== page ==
Many people shy from approaching a grieving family member or friend for the fear of saying something that may hurt them after cremation services Flint, MI. Or often, people don’t know what exactly to say to make them feel strong and optimistic.
During such critical times, a few words of condolences can make your close ones happy; bring a smile to their face; and give them emotional relief.
On the flip side, some words can make you embarrassed. Given this, we have compiled a guideline on how should how to console a grieving person.
1. Listen to Them Attentively
The rule of thumb, focus on listening to the grieving rather than speaking. Avoid taking the lead or changing the subject when the bereaved is mentioning the dead subject or sharing his/her inner feelings. Give the bereaved a shoulder to cry if it helps.
When the mourning persons see how carefully you’re hearing and acknowledging their story, they feel encouraged. Let them know the deceased will never be forgotten and his/her memory will be alive forever. Simply listening to them and sharing their feelings without uttering a word can comfort them.
2. Talk About the Deceased
Many people make the mistake of directly offering their condolences. Try to begin the conversation with a candid talk about the deceased.
When deemed appropriate, ask sensitive questions such as “Do you feel like talking?”, “Is there anything I can do for you?” Such questions will invite them to express their feelings openly and take the weight off their shoulders.
3. Express Your Disbelief and Sadness
Don’t act as if nothing has happened. Even if you didn’t know the departed soul well enough, be sure to express your grief. Make the mourning friend realize you are there to listen to them and that you care about them and the deceased.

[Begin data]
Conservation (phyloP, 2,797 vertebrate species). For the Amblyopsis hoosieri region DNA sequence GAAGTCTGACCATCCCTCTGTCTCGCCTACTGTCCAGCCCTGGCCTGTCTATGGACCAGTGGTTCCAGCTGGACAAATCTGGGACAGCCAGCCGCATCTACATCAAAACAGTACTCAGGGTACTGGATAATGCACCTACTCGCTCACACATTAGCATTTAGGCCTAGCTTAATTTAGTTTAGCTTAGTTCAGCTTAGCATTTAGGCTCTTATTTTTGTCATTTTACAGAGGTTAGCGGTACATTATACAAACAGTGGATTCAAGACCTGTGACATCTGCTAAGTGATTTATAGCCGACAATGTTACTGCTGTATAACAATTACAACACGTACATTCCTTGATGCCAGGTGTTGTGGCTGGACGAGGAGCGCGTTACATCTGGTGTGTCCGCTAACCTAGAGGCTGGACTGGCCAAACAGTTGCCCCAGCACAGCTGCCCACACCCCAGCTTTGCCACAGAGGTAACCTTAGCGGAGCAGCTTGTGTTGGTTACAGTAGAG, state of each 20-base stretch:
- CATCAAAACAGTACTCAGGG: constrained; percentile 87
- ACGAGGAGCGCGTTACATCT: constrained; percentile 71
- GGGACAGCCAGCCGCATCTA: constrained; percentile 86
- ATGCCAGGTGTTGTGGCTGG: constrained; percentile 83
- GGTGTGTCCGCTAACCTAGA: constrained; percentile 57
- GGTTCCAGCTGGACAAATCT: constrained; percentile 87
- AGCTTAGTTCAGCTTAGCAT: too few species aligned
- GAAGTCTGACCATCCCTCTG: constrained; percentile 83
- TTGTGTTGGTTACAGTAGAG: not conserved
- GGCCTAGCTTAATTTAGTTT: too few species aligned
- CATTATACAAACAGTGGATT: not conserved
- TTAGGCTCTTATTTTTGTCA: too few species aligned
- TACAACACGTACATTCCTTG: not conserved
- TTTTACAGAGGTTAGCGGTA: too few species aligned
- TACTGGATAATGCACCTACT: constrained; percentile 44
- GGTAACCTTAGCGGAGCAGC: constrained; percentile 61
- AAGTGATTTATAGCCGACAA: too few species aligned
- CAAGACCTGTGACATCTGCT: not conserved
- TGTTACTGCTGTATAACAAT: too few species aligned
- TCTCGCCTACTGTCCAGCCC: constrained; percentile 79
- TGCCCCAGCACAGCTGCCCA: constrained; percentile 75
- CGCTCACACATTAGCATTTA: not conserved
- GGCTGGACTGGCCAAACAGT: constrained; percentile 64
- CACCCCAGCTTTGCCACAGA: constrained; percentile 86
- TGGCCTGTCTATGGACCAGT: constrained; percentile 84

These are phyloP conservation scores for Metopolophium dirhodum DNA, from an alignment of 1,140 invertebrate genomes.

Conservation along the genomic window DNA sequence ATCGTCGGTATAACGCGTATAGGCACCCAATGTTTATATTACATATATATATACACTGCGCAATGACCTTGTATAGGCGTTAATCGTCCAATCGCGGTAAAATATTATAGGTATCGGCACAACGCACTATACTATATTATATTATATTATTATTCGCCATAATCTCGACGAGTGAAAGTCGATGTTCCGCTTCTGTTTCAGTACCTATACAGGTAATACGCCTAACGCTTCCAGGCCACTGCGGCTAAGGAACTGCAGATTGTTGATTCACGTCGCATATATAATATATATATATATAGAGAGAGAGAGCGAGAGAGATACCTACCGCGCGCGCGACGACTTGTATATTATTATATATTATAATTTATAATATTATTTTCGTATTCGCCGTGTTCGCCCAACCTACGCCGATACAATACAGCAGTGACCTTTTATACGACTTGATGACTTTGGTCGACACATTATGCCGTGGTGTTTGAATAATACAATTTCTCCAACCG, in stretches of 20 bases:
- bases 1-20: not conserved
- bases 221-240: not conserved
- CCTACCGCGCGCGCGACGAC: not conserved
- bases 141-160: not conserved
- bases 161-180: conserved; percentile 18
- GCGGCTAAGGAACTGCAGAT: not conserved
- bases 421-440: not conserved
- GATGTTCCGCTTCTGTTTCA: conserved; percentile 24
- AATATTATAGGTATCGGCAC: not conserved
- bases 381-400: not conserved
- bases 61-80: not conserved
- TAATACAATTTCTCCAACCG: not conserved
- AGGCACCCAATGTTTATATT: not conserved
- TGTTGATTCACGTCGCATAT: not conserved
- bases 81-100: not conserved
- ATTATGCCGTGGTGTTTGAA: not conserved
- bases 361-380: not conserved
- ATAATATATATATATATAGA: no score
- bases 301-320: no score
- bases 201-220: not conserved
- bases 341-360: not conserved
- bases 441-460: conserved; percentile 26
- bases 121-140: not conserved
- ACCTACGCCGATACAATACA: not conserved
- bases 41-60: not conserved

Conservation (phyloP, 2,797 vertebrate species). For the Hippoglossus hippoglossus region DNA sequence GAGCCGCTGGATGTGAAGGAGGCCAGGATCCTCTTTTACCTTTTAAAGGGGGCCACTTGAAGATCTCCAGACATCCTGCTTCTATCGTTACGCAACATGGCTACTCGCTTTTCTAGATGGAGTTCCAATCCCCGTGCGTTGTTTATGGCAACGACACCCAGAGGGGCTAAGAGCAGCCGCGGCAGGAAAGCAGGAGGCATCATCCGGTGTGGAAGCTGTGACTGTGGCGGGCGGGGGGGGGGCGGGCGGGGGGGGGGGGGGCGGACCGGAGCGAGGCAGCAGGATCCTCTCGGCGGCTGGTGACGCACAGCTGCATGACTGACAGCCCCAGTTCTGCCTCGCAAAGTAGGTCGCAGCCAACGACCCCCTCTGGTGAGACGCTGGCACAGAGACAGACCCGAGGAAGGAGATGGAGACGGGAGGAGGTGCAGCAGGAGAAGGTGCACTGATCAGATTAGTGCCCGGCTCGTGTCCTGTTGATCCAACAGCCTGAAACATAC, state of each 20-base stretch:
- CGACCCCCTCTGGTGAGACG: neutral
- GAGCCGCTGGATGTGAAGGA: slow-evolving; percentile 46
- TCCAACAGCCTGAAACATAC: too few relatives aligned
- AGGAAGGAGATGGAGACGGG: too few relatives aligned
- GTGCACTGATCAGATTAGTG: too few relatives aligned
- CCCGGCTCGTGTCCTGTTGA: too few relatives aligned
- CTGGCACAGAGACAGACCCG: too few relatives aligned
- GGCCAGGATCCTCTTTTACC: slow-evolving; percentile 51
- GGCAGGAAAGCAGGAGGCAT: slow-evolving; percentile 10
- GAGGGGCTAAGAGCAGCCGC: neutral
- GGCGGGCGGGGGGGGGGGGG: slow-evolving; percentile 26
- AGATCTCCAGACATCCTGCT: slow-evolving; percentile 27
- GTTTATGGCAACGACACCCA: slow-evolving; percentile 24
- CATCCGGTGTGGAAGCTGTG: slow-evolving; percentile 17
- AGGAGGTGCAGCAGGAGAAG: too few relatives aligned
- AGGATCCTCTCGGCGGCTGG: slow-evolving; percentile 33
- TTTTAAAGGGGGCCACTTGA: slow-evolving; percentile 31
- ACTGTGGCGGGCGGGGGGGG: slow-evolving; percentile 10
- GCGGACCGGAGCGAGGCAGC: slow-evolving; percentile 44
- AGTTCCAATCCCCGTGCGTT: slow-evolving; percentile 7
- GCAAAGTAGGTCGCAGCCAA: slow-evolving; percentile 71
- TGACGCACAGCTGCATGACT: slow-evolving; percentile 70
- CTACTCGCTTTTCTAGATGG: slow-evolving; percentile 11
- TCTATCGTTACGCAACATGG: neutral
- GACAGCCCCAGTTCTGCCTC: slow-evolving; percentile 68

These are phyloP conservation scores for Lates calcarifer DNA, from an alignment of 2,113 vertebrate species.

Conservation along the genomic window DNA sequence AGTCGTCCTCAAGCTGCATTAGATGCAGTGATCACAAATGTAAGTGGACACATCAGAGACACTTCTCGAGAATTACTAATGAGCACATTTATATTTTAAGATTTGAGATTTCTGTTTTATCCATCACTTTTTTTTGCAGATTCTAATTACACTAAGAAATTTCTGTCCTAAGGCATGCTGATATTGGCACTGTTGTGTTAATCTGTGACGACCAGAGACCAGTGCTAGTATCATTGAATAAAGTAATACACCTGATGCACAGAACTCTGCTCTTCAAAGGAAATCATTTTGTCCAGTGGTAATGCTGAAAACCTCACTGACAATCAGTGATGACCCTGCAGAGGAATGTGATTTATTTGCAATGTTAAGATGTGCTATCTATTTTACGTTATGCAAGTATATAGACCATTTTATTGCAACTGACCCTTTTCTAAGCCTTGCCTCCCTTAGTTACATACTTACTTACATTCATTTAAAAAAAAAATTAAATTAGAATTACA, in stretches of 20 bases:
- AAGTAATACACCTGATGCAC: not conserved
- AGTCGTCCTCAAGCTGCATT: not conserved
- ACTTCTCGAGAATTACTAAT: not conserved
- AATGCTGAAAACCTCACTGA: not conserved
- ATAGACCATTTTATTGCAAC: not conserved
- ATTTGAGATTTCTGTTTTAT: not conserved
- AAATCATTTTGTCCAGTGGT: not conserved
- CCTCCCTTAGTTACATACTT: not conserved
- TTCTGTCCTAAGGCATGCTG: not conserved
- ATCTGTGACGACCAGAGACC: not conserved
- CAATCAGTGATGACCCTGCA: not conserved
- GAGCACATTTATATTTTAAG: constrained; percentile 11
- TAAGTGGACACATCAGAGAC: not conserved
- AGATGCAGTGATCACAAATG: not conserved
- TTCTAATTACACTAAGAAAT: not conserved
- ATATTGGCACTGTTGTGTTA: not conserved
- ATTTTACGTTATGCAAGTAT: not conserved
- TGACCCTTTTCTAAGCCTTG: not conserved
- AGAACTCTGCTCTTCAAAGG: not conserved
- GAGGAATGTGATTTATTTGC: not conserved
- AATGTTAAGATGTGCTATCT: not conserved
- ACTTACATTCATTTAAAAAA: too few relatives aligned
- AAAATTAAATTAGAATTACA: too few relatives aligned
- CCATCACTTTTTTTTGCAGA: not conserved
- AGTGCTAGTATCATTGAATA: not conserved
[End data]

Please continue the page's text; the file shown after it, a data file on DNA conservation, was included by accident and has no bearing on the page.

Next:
Start with something simple such as, “I am still in shock on hearing the news,” “I can’t believe he/she (name) has left us,” or “I am sorry it happened to you.” By acknowledging the situation, you are sharing the feelings of the bereaved.
The grieving person is emotionally overwhelmed and needs to be told to stay strong again and again. With every word of sympathy and support, the pain lessens and the healing process accelerates.
4. Never Compare the Loss
One of the worst ways of offering your condolences is by comparing your loss in any way. Just because you have experienced a similar situation in the past won’t make the grieving person feel any better. It may work sometimes but mostly; it creates an uncomfortable situation.
Also never use sentences such as “It’s God’s Plan,” “You still have many things to be thankful for,” or “he/she is in a better place right now.” Such cliches may provoke an angry response from the bereaved.
5. Give Them Personal Space
Never tell what a grieving person should or shouldn’t do. It’s perfectly natural to cry in front of you. Don’t press or force them to express their emotions, rather sit silently. If you can’t do anything else, hug them press their hands, or have sympathetic eye contact. Cremation services Flint, MI, invoke strong emotions.